model5.add(Dense(1,activation='sigmoid'))

model5.compile(loss='binary_crossentropy',optimizer='adam',metrics=['accuracy'])

The model was fit on the split data for 50 epochs and later evaluated for train and test loss and accuracy.

model5_res=model5.fit_generator(train_set,steps_per_epoch=840//64,epochs=50,
                     validation_data=test_set,
                     validation_steps=188//64)

model5.evaluate(train_set)  ## training loss and training accuracy
model5.evaluate(test_set)  ## training loss and training accuracy

Here when the base model and the kernelized model at two layers is considered we can see that the losses are reduced when compared to the base model and the training and testing accuracy are almost close which shows signs of a reliable model which performs better for unseen data during testing.

Key Outcomes of kernel regularizers with neural networks

Model NamesTraining LossTraining AccuracyTesting LossTesting Accuracy
Base Model0.4060.8050.6440.728
Kernelized Model-10.6210.6560.6120.696
Kernelized Model-20.6030.6940.6380.686
  1. Regularization is not required for all neural network architectures. Regularization fits in best for complex and deeper neural networks.
  2. Kernel Regularizers when applied before the flattening layer help to overcome underfitting by yielding lower train and test loss and higher test accuracy
  3. When multiple Kernel Regularizers are used, complex neural networks help to reduce overfitting to a large extent and help in yielding a reliable model without many fluctuations in the train and test parameters.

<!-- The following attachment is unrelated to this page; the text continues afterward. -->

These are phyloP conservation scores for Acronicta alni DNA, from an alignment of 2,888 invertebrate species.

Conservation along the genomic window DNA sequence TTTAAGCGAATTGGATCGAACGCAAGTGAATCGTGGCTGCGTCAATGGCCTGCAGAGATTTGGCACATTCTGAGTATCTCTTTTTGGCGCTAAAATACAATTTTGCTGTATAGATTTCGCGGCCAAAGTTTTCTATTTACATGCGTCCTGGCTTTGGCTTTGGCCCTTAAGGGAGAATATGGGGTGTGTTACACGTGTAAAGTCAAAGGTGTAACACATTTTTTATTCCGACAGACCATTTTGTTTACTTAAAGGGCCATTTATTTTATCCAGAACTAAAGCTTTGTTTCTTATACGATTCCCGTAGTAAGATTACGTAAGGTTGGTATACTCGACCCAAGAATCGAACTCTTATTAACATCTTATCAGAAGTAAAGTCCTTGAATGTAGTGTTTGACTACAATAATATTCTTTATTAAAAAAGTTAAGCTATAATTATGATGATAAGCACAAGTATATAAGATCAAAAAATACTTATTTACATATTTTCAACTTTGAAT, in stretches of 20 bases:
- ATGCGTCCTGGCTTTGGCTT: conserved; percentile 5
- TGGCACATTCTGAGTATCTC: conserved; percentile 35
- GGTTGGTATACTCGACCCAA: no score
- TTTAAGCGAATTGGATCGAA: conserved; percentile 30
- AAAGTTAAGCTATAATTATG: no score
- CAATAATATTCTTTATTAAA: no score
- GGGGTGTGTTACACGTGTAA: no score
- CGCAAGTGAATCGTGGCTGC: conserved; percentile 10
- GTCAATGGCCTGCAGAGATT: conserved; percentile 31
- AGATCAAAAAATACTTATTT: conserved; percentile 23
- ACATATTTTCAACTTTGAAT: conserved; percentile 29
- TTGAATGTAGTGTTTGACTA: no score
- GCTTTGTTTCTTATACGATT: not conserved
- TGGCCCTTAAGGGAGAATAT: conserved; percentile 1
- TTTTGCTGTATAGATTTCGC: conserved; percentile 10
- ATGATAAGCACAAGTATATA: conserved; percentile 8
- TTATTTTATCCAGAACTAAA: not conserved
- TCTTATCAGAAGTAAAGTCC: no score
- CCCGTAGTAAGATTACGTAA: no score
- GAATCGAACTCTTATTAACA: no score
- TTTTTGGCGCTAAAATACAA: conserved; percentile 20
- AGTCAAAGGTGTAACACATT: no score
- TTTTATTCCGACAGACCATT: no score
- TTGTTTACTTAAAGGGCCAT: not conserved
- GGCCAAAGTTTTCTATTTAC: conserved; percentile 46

4. Kernel Regularizers when used for relatively easier datasets may not show signs of improvement in any of the parameters because for easier neural network architectures the weight updation process is simpler as the updation happens over fewer layers.

Summary

Fine-tuning complex neural networks help in speeding up the training process and helps in faster convergence and obtaining a generic model. Among various fine-tuning techniques of neural networks, Kernel Regularization is one such technique suitable for complex or deep neural network architectures where a penalty term gets added to the weights of the layer without altering the bias, thereby addressing the issues associated with underfitting of neural networks and helps in yielding reliable models which would perform better for unseen data or changing environments of testing.

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Darshan M
Darshan is a Master's degree holder in Data Science and Machine Learning and an everyday learner of the latest trends in Data Science and Machine Learning. He is always interested to learn new things with keen interest and implementing the same and curating rich content for Data Science, Machine Learning,NLP and AI